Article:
- Handles coplanar, self-intersections, non-manifold edges (but not ‘flaps’ nor open volumes; uses exact arithmetic; requires closed volumes, but mentions generalized winding number concept (which could fix the requirement about no-open-volumes but looks a bit messy to incorporate).
- Handles everything in closure of boolean ops on half-spaces - so, non-manifold edges, topological singularities, etc. Uses exact arithmetic. Basic idea is to represent 3d topology by “Sphere Maps” which show which volumes are in/out around vertices. They have a representation called “Selective Nef Complex” (SNC) which is a lot like BMesh but with sphere maps at the vertices instead of just vertices. There’s an algorithm that creates SNC’s from just sphere maps. And another algorithm that does boolean operations by first doing all intersections, then getting sphere maps at each intersection point according to boolean operation and in/out labels, and finally synthesizing resulting SNC. This is what CGAL implements now.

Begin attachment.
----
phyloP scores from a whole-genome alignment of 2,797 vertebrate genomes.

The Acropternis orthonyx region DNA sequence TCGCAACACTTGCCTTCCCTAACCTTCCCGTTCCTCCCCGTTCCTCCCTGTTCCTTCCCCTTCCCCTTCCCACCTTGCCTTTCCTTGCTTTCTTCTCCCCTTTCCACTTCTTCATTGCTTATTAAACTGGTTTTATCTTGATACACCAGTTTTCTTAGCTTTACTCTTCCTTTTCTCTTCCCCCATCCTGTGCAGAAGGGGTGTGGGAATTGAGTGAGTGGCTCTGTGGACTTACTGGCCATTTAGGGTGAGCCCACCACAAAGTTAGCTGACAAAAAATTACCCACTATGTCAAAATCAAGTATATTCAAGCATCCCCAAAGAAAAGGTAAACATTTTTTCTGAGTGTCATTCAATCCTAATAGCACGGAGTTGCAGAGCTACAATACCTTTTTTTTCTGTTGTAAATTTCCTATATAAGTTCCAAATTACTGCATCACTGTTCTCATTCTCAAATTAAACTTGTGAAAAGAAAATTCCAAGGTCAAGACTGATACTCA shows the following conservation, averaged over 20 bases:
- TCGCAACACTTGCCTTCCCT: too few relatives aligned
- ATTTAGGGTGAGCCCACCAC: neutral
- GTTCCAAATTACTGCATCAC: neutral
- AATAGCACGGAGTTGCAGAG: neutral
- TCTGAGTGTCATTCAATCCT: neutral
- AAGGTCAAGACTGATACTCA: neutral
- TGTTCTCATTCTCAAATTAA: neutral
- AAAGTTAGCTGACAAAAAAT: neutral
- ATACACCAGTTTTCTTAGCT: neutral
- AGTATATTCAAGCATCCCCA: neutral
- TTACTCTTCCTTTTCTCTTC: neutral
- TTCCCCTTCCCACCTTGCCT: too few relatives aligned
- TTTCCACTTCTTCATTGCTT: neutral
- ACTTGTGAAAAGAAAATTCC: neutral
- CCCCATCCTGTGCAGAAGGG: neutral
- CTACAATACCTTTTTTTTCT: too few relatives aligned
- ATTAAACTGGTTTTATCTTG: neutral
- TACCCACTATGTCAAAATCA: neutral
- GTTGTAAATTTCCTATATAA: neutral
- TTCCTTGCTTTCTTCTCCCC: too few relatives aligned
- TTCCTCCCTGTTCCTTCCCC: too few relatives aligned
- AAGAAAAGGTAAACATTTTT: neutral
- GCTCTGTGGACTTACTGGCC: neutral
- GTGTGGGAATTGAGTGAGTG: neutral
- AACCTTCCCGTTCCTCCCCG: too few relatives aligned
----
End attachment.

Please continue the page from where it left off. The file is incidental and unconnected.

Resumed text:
The Zhou et al. paper pays more attention to things like coplanar faces, and looks easier to implement, so I have a preference for that approach.
An important subproblem that comes up as soon as we want to handle arbitrary intersections of faces, edges, and vertices in a single plane, is how to do that. The current Blender code uses the BM_face_split_edgenet function to do the work of remaking faces when there are edges intersecting it. So one approach is to generalize the triangle-triangle intersection code in Blenlib to handle all the results of coplanar intersections, and use that to figure out what edges to feed BM_face_split_edgenet. The latter would need to be slightly generalized to handle isolated vertices in a face too; treating them as zero-length edges will work (I tried this). One issue with this approach is that it only deals with intersections with one given face: if the things being intersected with the face intersect with each other, then the code doesn't work, and needs considerable development in order to make it work.